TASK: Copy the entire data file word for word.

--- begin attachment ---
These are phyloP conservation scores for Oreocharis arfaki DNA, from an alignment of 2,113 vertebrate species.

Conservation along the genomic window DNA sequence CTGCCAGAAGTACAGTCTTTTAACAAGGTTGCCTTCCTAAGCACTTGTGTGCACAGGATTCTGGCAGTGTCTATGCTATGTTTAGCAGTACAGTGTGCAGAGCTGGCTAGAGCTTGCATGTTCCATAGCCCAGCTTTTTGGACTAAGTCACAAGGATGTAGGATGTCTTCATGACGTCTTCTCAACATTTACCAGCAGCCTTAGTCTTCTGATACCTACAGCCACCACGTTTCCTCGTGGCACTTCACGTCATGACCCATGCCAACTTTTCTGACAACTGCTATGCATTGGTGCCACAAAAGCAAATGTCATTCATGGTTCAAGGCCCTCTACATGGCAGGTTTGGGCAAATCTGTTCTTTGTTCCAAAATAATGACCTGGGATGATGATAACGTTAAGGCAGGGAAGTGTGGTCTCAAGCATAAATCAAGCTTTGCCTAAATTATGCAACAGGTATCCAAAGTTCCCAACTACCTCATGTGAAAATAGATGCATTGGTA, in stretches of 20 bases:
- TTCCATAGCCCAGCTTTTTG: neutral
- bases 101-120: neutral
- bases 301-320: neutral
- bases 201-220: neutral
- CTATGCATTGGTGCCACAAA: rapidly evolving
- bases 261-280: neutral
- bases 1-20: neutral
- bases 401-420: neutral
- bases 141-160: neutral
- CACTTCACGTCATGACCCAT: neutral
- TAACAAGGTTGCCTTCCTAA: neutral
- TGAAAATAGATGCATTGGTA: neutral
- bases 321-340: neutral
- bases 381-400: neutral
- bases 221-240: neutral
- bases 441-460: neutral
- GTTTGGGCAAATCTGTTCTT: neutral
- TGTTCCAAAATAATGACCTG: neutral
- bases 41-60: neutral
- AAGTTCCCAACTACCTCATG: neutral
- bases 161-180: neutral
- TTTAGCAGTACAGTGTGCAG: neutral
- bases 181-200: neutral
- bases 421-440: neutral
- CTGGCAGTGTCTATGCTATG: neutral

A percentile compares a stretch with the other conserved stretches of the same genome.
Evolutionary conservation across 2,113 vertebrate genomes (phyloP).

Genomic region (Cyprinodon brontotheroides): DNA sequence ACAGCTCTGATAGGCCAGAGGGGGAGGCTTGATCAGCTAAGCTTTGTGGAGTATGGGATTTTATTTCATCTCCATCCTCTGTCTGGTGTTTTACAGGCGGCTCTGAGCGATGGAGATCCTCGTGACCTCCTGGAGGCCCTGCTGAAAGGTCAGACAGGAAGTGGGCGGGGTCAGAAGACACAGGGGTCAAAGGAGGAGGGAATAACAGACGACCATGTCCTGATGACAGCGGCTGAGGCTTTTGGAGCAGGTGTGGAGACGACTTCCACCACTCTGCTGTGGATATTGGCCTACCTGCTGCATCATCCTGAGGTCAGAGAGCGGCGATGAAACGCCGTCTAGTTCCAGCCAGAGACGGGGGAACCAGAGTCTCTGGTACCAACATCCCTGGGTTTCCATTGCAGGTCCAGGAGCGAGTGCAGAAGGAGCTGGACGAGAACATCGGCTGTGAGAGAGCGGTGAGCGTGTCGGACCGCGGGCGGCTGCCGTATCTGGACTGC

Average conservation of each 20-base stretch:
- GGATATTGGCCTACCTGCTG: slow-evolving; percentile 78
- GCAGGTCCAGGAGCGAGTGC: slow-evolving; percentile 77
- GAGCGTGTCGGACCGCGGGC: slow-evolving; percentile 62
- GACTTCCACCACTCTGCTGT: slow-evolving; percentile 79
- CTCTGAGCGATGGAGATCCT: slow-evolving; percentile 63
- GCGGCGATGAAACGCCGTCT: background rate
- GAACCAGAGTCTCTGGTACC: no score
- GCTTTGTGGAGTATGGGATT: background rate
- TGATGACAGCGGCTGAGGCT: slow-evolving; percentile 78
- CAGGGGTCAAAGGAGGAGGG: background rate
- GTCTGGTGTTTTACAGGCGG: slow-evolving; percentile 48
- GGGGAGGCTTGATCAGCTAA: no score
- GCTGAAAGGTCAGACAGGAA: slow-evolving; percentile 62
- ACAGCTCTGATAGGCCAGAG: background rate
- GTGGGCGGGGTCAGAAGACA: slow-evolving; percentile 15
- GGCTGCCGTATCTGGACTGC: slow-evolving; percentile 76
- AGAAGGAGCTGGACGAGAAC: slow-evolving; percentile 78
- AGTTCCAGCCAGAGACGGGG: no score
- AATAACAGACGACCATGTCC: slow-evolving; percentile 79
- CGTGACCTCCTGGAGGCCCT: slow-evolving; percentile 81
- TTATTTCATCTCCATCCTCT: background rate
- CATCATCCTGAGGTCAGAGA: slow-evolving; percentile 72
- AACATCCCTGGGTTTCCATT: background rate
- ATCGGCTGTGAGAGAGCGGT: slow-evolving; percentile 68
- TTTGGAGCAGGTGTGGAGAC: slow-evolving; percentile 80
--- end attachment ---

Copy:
These are phyloP conservation scores for Oreocharis arfaki DNA, from an alignment of 2,113 vertebrate species.

Conservation along the genomic window DNA sequence CTGCCAGAAGTACAGTCTTTTAACAAGGTTGCCTTCCTAAGCACTTGTGTGCACAGGATTCTGGCAGTGTCTATGCTATGTTTAGCAGTACAGTGTGCAGAGCTGGCTAGAGCTTGCATGTTCCATAGCCCAGCTTTTTGGACTAAGTCACAAGGATGTAGGATGTCTTCATGACGTCTTCTCAACATTTACCAGCAGCCTTAGTCTTCTGATACCTACAGCCACCACGTTTCCTCGTGGCACTTCACGTCATGACCCATGCCAACTTTTCTGACAACTGCTATGCATTGGTGCCACAAAAGCAAATGTCATTCATGGTTCAAGGCCCTCTACATGGCAGGTTTGGGCAAATCTGTTCTTTGTTCCAAAATAATGACCTGGGATGATGATAACGTTAAGGCAGGGAAGTGTGGTCTCAAGCATAAATCAAGCTTTGCCTAAATTATGCAACAGGTATCCAAAGTTCCCAACTACCTCATGTGAAAATAGATGCATTGGTA, in stretches of 20 bases:
- TTCCATAGCCCAGCTTTTTG: neutral
- bases 101-120: neutral
- bases 301-320: neutral
- bases 201-220: neutral
- CTATGCATTGGTGCCACAAA: rapidly evolving
- bases 261-280: neutral
- bases 1-20: neutral
- bases 401-420: neutral
- bases 141-160: neutral
- CACTTCACGTCATGACCCAT: neutral
- TAACAAGGTTGCCTTCCTAA: neutral
- TGAAAATAGATGCATTGGTA: neutral
- bases 321-340: neutral
- bases 381-400: neutral
- bases 221-240: neutral
- bases 441-460: neutral
- GTTTGGGCAAATCTGTTCTT: neutral
- TGTTCCAAAATAATGACCTG: neutral
- bases 41-60: neutral
- AAGTTCCCAACTACCTCATG: neutral
- bases 161-180: neutral
- TTTAGCAGTACAGTGTGCAG: neutral
- bases 181-200: neutral
- bases 421-440: neutral
- CTGGCAGTGTCTATGCTATG: neutral

A percentile compares a stretch with the other conserved stretches of the same genome.
Evolutionary conservation across 2,113 vertebrate genomes (phyloP).

Genomic region (Cyprinodon brontotheroides): DNA sequence ACAGCTCTGATAGGCCAGAGGGGGAGGCTTGATCAGCTAAGCTTTGTGGAGTATGGGATTTTATTTCATCTCCATCCTCTGTCTGGTGTTTTACAGGCGGCTCTGAGCGATGGAGATCCTCGTGACCTCCTGGAGGCCCTGCTGAAAGGTCAGACAGGAAGTGGGCGGGGTCAGAAGACACAGGGGTCAAAGGAGGAGGGAATAACAGACGACCATGTCCTGATGACAGCGGCTGAGGCTTTTGGAGCAGGTGTGGAGACGACTTCCACCACTCTGCTGTGGATATTGGCCTACCTGCTGCATCATCCTGAGGTCAGAGAGCGGCGATGAAACGCCGTCTAGTTCCAGCCAGAGACGGGGGAACCAGAGTCTCTGGTACCAACATCCCTGGGTTTCCATTGCAGGTCCAGGAGCGAGTGCAGAAGGAGCTGGACGAGAACATCGGCTGTGAGAGAGCGGTGAGCGTGTCGGACCGCGGGCGGCTGCCGTATCTGGACTGC

Average conservation of each 20-base stretch:
- GGATATTGGCCTACCTGCTG: slow-evolving; percentile 78
- GCAGGTCCAGGAGCGAGTGC: slow-evolving; percentile 77
- GAGCGTGTCGGACCGCGGGC: slow-evolving; percentile 62
- GACTTCCACCACTCTGCTGT: slow-evolving; percentile 79
- CTCTGAGCGATGGAGATCCT: slow-evolving; percentile 63
- GCGGCGATGAAACGCCGTCT: background rate
- GAACCAGAGTCTCTGGTACC: no score
- GCTTTGTGGAGTATGGGATT: background rate
- TGATGACAGCGGCTGAGGCT: slow-evolving; percentile 78
- CAGGGGTCAAAGGAGGAGGG: background rate
- GTCTGGTGTTTTACAGGCGG: slow-evolving; percentile 48
- GGGGAGGCTTGATCAGCTAA: no score
- GCTGAAAGGTCAGACAGGAA: slow-evolving; percentile 62
- ACAGCTCTGATAGGCCAGAG: background rate
- GTGGGCGGGGTCAGAAGACA: slow-evolving; percentile 15
- GGCTGCCGTATCTGGACTGC: slow-evolving; percentile 76
- AGAAGGAGCTGGACGAGAAC: slow-evolving; percentile 78
- AGTTCCAGCCAGAGACGGGG: no score
- AATAACAGACGACCATGTCC: slow-evolving; percentile 79
- CGTGACCTCCTGGAGGCCCT: slow-evolving; percentile 81
- TTATTTCATCTCCATCCTCT: background rate
- CATCATCCTGAGGTCAGAGA: slow-evolving; percentile 72
- AACATCCCTGGGTTTCCATT: background rate
- ATCGGCTGTGAGAGAGCGGT: slow-evolving; percentile 68
- TTTGGAGCAGGTGTGGAGAC: slow-evolving; percentile 80